- Essential Concert Series Thursdays, 8 p.m. Megan Anne performs tonight from Makers Market.
- Steven Henry, Saturday’s, 8 p.m.
- Bleeker, Facebook, Sundays, 6 p.m.
- Bleeker, Instagram, Thursdays, 8 p.m.
- Charlotte and The Dirty Cowboys, Friday’s from 8 to 9 p.m.
Tomorrow Ontario moves to stage two of reopening. What does that mean for arts & culture here in Orillia?
It means you can go to the galleries again. I did a quick survey of Arts District galleries and it turns out a few of them have been open since stage one.
Hibernation Art’s Molly Farquharson has been hanging around her shop since then. She’s also been packing because the gallery is moving into the former Art & Home Studio space on Peter Street. She should be up and running early next week and she has a new show staring June 30 called Covid Creations.
Peter Street Fine Arts is also open. Brian Tosh told me he’s been in the shop from 11 a.m. to 4 p.m. since stage one went into effect. Now he’s going to allow 2 people at a time in, maybe more once he gets a handle on how the physical distancing will work. Currently the guest artist wall has a collection of his own work up. He’s often in beyond those hours, so shoot him a note to make sure he’s there.
The Shadowbox has also been open but not every day. Lucy McGarvey said their business has been brisk with area artists replenishing their art supplies and others getting custom frames. They are only open Tuesdays, Wednesdays, Fridays and Saturdays from 10 a.m. to 4 p.m. You can always call them to book an appointment at 705-325-1663.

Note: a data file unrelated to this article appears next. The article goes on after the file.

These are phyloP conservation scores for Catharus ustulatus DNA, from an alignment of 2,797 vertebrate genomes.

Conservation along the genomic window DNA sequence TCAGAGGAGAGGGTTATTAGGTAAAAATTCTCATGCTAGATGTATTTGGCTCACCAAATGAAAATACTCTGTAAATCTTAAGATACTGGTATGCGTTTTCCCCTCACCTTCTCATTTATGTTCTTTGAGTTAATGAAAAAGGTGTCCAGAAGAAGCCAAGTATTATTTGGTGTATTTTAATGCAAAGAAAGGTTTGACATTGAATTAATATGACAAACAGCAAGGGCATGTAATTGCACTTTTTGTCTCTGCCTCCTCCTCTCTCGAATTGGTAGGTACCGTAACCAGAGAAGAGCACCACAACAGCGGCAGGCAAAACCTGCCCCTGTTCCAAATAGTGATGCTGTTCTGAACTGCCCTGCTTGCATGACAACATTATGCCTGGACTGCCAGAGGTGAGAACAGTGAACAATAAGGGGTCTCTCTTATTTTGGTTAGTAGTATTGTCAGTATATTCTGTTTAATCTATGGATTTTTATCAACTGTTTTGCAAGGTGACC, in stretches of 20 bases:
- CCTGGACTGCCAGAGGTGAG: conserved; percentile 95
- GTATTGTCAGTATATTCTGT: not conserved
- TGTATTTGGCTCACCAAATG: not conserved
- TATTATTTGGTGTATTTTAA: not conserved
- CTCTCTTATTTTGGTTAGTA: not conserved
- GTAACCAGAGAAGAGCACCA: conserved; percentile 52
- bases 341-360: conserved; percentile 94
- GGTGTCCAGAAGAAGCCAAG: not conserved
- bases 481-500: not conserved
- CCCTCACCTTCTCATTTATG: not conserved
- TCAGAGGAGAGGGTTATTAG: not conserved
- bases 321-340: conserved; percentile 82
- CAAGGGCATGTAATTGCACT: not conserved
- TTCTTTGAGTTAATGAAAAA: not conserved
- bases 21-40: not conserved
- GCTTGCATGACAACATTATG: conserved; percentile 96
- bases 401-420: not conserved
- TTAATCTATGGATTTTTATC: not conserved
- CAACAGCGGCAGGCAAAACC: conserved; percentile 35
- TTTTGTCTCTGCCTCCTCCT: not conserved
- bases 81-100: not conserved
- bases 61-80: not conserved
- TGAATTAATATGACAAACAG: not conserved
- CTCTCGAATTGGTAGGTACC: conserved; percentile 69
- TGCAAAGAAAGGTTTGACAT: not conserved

The Orillia Museum of Art and History hasn’t been open and likely won’t be until after June 24. Ninette Gyorody, who runs the place, told me they have been working out how to do that. It’s a big space and there is a requirement from the province for a number of things which affect how visitors can see the various exhibits, plus the board has to approve reopening.
Right now OMAH has online fundraiser, an auction of 6×6 inch art called QuarARTtine. Ninette told me most of the first lot of 20 pieces has sold and another lot of 20 is going to be released June 20.View and participate here.
Drive By Art
The National Arts Drive is happening June 20. Organized by Raw Artists, the concept is artists will be set up curbside at locations of their choosing, you register and a map will be provided the day of. The event happens from 4 to 7 p.m.
Go to the website linked above and register. It’s like signing up to an email list. You’ll get a confirmation email you are on the list. On the 20th you’ll be emailed a map showing the locations of participating artists.
On the same page is a button for artists to sign up. You get to include some biographical info, examples of your work and so on just like you would do for a group show.
* Creative Nomad Studios 2020 Unlimited art exhibit is up a ready for you to stroll by at their Mississaga Street location (across from the Orillia Public Library). If you see something you like, you can buy it online.
* The Orillia Public Library has a number of things you can do online through their website. They have games and programs to participate in as individuals or in groups. You can download music, movies and audiobooks. You can also take online courses.
* I just noticed this is the 75th arts column under the SUNonline/Orillia banner. Woo-hoo.